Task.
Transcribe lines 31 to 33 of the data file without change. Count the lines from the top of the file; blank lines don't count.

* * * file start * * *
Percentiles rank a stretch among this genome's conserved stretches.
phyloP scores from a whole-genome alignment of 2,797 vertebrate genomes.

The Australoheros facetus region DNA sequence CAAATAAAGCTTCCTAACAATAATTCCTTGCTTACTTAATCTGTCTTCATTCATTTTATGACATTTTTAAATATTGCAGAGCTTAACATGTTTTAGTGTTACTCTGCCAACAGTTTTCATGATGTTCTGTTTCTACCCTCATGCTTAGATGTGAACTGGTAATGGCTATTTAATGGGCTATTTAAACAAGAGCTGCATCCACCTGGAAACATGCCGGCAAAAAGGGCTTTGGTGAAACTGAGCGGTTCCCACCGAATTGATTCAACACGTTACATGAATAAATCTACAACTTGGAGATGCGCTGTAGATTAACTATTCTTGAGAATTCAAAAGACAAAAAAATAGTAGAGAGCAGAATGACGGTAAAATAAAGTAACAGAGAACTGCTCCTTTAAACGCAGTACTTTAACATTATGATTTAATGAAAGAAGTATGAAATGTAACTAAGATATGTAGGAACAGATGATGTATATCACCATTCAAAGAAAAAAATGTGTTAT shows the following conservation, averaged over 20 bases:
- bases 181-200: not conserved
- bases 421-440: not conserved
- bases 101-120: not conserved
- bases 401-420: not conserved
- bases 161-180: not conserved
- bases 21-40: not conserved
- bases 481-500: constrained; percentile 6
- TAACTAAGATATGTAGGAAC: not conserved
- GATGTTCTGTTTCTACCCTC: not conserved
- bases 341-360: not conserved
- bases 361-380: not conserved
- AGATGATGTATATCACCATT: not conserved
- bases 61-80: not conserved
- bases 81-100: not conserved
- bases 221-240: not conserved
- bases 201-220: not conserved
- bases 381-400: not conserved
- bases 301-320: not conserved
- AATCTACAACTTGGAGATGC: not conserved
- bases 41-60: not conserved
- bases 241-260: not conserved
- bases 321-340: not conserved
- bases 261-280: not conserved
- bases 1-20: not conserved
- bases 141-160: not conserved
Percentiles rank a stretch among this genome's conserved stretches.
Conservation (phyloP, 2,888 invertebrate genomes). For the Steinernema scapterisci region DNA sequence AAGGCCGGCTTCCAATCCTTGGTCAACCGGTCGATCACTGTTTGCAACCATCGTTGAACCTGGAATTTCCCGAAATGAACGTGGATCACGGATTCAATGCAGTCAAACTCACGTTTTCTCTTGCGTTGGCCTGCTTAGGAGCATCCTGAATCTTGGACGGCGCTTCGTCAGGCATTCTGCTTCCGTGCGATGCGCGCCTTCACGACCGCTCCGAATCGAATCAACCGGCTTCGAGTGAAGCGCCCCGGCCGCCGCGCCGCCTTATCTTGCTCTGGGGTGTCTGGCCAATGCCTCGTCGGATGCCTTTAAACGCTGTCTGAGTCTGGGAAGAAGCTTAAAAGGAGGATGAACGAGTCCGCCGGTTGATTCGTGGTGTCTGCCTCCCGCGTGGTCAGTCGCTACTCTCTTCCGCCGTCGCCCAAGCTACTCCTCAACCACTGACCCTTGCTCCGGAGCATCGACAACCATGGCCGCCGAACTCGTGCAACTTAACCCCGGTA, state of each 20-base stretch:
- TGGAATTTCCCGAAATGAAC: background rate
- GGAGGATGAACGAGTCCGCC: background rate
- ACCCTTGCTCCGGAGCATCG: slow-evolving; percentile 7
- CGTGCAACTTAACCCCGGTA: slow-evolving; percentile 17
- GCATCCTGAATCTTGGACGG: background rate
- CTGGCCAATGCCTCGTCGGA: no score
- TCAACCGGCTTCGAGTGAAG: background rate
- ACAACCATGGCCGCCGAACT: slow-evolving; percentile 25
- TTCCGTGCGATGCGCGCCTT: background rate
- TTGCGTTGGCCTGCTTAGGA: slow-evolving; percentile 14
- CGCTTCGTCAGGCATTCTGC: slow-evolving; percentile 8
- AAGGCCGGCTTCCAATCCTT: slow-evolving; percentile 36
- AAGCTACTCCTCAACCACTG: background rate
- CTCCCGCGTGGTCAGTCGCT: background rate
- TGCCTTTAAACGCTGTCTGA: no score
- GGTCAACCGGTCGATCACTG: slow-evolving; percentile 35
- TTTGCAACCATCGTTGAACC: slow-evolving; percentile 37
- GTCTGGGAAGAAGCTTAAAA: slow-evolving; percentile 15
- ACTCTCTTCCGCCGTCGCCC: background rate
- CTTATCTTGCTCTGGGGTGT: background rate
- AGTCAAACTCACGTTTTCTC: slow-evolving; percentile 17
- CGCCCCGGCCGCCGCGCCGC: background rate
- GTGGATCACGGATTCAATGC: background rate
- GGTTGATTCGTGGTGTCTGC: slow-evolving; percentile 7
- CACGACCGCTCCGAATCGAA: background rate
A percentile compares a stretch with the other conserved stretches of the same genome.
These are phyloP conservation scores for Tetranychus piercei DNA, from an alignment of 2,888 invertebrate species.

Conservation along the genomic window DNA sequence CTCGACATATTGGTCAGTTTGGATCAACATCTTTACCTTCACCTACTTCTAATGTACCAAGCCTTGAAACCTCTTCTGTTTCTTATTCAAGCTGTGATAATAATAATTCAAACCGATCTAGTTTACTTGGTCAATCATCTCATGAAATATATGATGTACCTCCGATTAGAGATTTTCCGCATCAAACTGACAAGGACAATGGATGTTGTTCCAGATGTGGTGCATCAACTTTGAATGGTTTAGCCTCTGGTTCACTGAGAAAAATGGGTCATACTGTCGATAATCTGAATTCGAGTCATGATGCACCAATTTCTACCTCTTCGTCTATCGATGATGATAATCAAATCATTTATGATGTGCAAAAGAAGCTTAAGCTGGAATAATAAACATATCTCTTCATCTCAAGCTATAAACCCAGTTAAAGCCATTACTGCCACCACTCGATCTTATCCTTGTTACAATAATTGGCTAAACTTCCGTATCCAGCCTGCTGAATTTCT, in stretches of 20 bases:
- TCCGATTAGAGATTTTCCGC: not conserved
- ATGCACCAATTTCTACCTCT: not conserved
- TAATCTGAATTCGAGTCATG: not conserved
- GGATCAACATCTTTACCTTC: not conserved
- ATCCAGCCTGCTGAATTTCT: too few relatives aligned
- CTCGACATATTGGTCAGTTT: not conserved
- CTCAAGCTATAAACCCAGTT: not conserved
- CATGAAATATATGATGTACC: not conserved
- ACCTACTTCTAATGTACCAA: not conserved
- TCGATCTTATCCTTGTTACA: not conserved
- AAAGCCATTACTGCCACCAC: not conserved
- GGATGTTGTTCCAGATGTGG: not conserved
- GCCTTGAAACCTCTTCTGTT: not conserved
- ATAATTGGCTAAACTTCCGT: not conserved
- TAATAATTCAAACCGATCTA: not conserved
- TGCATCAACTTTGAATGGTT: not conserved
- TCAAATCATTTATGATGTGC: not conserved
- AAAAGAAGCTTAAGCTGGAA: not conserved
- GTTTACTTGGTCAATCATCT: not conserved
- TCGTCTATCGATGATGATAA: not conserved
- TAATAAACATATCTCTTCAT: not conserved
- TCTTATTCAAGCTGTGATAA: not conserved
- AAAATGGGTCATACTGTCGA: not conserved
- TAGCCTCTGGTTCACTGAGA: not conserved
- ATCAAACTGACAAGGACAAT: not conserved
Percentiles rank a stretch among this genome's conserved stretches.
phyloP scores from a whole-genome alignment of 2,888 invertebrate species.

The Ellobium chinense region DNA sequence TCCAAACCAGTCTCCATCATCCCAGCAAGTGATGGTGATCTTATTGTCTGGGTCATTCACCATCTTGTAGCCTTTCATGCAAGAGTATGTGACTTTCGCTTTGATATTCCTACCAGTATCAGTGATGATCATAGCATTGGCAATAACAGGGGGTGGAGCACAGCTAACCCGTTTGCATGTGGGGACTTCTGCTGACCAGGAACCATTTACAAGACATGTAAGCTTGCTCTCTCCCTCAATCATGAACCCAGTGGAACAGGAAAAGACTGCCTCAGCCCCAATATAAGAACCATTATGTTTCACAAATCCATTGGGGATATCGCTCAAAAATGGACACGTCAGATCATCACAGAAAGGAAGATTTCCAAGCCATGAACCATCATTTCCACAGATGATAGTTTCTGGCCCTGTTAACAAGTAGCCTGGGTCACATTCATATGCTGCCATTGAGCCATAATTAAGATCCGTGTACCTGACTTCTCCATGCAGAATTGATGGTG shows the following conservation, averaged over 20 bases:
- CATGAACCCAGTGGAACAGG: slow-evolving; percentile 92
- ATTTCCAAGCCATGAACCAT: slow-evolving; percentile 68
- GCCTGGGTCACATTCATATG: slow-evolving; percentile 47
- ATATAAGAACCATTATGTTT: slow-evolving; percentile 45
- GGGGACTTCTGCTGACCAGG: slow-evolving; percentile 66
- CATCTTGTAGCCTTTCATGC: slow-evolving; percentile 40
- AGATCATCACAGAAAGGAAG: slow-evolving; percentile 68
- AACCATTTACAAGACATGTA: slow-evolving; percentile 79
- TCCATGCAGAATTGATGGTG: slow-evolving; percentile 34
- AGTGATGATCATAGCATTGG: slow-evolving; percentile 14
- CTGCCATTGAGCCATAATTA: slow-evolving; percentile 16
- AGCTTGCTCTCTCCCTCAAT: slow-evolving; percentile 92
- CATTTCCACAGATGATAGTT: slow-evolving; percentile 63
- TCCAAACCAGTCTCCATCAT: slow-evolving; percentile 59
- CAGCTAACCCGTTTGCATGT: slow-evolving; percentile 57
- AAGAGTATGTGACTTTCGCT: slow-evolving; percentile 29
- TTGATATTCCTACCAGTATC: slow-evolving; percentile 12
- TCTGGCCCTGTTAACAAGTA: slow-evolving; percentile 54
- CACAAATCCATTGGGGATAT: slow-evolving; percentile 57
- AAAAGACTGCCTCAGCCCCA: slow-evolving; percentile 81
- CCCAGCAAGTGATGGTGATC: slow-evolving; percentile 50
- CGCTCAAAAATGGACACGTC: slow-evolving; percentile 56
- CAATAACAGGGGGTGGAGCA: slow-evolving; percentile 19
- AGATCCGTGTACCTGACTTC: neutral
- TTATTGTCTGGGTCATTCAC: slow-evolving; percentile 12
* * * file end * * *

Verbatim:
- TGGAATTTCCCGAAATGAAC: background rate
- GGAGGATGAACGAGTCCGCC: background rate
- ACCCTTGCTCCGGAGCATCG: slow-evolving; percentile 7